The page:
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  1. I need help fact-checking my a part in the Novel I am writing. I want to know how someone who writes Italics would hold their pen, is it any different from someone who writes with a Straight Handwriting? I conjecture that someone who writes in a Straight Handwriting will have the nib pointing -45 to -20 degrees from their body whereas an Italics writer would hold it -15 to +25 degrees. What this means is that a Normal writer's nib will be more worn on the left side than the right, and vice-versa in an Italics writer. Please send in a picture (if possible) of how you would hold your nib if you are writing in italics, and mention whether you usually write in a straight, or in italics. Everyone who submits a response will be mentioned in the Acknowledgements at the beginning of my novel. It's a thriller, and this is the part where the detective begins to suspect things she would have never had otherwise... Any help and advice will be deeply appreciated. I place a very high price on the factual accuracy of a novel.
  2. I don't know what the proper name for this, but Im curious to know what other folks think.... I've attached a photo, for purely illustrative purposes: the part where the barrel and the nib unit and grip all come together. Like a "step". I find pens with this to be very uncomfortable, difficult to hold....but that might just be because my hands are relatively small, though long fingered, and my joints are hypermobile and headed towards arthritis. Any thoughts or opinions very welcome. I'm trying to distract myself from some things about which I can do nothing, and I find that thinking/reading about/using my pens, plus listening to Leonard Cohen, is a very good way of at least taking the edge off somewhat.... Alex
  3. I'm 'training' with my Noodler's semiflex nib (in a Konrad), with the prospect of owning a vintage full flex (superflex?) fountain pen in mind. So I started searching for the proper way of holding a flexible nibbed pen (so I won't ruin a 100 year old pen when I purchase it) but guess what...not everyone agrees to the same thing. I have 2 sources that state exactly the opposite of each other: first is https://www.fountainpennetwork.com/forum/index.php/topic/43939-how-do-you-hold-your-vintage-flex-nib-pens/ which is a very delectable read, specifying that the vintage flex pens should be held as flat (horizontal?) as possible, meaning in between the thumb and index fingers. That's fine and dandy, but here comes http://www.vintagepen.net/how-to-use-flex-nibs.html which states that the pen should be held rested atop the first knuckle of the index finger. At least both sources agree on one thing: the index finger must be atop the pen section and the flexing is done with the index finger. How do you do it? And why? Is there a 'proper' way? Or does everyone uses the hold that suits them best? Dragoş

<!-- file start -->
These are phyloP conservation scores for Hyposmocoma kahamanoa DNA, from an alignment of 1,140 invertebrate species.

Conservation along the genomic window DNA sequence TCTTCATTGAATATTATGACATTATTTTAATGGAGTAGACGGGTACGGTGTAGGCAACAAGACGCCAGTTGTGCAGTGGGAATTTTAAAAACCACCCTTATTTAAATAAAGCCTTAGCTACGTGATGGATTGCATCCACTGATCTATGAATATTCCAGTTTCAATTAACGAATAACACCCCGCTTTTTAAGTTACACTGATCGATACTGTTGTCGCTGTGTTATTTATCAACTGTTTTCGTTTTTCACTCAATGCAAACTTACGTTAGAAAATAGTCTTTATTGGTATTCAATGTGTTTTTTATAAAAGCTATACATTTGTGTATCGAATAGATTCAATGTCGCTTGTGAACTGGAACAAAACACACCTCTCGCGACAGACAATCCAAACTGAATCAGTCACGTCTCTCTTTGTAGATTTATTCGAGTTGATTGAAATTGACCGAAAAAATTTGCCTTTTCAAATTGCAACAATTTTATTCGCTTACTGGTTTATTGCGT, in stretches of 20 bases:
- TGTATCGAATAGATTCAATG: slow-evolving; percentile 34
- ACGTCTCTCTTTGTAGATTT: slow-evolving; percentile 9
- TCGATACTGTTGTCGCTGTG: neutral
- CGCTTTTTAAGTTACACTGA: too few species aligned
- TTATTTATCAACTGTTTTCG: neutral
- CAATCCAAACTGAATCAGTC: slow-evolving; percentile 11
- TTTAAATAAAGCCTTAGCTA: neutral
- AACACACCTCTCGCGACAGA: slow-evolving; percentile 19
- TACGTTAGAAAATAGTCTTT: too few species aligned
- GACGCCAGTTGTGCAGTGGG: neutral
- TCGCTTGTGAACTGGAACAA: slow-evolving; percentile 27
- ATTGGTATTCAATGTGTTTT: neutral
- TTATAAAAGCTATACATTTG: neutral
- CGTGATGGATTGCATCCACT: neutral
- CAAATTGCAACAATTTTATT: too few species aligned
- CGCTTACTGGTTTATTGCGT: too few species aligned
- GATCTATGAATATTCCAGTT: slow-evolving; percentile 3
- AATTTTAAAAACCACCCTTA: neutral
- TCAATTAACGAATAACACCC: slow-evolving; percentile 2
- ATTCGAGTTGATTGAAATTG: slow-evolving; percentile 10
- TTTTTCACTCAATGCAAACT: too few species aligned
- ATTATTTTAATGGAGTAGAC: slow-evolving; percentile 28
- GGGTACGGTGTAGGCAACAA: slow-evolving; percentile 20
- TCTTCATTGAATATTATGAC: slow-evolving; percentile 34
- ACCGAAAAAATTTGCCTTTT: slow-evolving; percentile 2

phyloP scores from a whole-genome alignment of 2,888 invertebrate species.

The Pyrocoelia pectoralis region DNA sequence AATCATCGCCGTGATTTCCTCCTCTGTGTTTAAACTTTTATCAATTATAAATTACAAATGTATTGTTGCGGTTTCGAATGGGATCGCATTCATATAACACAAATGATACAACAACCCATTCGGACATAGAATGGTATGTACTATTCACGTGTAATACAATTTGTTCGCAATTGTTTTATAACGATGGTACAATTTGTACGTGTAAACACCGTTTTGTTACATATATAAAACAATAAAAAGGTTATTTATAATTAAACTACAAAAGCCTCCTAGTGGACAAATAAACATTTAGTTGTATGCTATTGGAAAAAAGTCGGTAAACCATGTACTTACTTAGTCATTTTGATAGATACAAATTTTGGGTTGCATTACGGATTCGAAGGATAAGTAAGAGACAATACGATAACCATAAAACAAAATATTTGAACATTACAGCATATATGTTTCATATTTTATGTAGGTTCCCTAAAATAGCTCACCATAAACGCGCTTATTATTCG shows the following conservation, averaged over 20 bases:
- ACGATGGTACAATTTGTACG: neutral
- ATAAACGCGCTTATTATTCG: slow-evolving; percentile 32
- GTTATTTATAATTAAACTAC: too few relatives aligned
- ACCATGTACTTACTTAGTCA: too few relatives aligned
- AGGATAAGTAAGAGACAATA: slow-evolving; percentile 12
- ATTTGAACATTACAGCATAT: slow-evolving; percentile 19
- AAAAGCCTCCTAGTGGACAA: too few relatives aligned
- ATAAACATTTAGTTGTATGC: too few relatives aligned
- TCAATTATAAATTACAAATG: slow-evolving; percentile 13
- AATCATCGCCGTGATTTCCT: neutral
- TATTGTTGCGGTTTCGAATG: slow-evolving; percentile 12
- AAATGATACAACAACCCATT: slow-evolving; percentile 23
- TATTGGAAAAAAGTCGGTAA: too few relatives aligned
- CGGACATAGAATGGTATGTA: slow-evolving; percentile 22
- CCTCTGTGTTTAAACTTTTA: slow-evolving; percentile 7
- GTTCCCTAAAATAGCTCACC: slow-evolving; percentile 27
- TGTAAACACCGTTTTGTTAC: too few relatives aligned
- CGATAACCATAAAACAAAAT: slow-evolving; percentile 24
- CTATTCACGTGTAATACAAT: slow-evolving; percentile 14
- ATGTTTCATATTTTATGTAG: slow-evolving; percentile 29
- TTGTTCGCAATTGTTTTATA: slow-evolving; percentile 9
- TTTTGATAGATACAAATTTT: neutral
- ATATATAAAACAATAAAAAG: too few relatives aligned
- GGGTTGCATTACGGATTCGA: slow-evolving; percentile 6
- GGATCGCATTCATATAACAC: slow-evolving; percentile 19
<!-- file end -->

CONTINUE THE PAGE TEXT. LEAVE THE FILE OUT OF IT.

4. Hello, Being a ballpoint generation and having used ballpoints since the first day I went to school, I had difficulty in transitioning to fountain pens. Loosening up the grip and using the whole arm movement were like learning how to walk all over again. In the end, I finally found what works for me, and hopefully this may be helpful to others who are having similar problems. Note that this is not the only way. I am pretty sure that others may have discovered various ways of holding fountain pens. Figure 1 shows how I hold ballpoint pens. The pen is held/pinched by the index finger and the thumb, and the pen rests near the first joint of the middle finger. Notice how much my index finger bends and how my index finger meets my thumb. When writing using this grip, I rely a lot on finger movements and downward pressure, both of which are unsuitable for writing with fountain pens. Figure 2 shows my fountain pen grip. First, notice that I slide my thumb position backward (Always remember to pull back your thumb when using fountain pens). Second. the pen is held by my middle finger and my thumb. The pen rests near the first joint of the middle finger and held in place by the thumb. The thumb is positioned slightly backward towards the rear. Third, the index finger simply rests on the pen. In fact, I can actually lift my index finger up and write (as shown in Figure 3). Forth, when writing, do not use any part of your palm as the pivot. Instead, use the fleshy part of your forearm as the pivot and let your arm move freely. When using this fountain pen grip, you will rely less on finger movement, and more on wrist and whole arm movement, which is the ideal according to Palmer. The only caveat is that you cannot use this grip when you need to exert downward pressure. So when you are writing using ballpoint pens or you need to write on carbon papers, you need another grip. I hope this helps.

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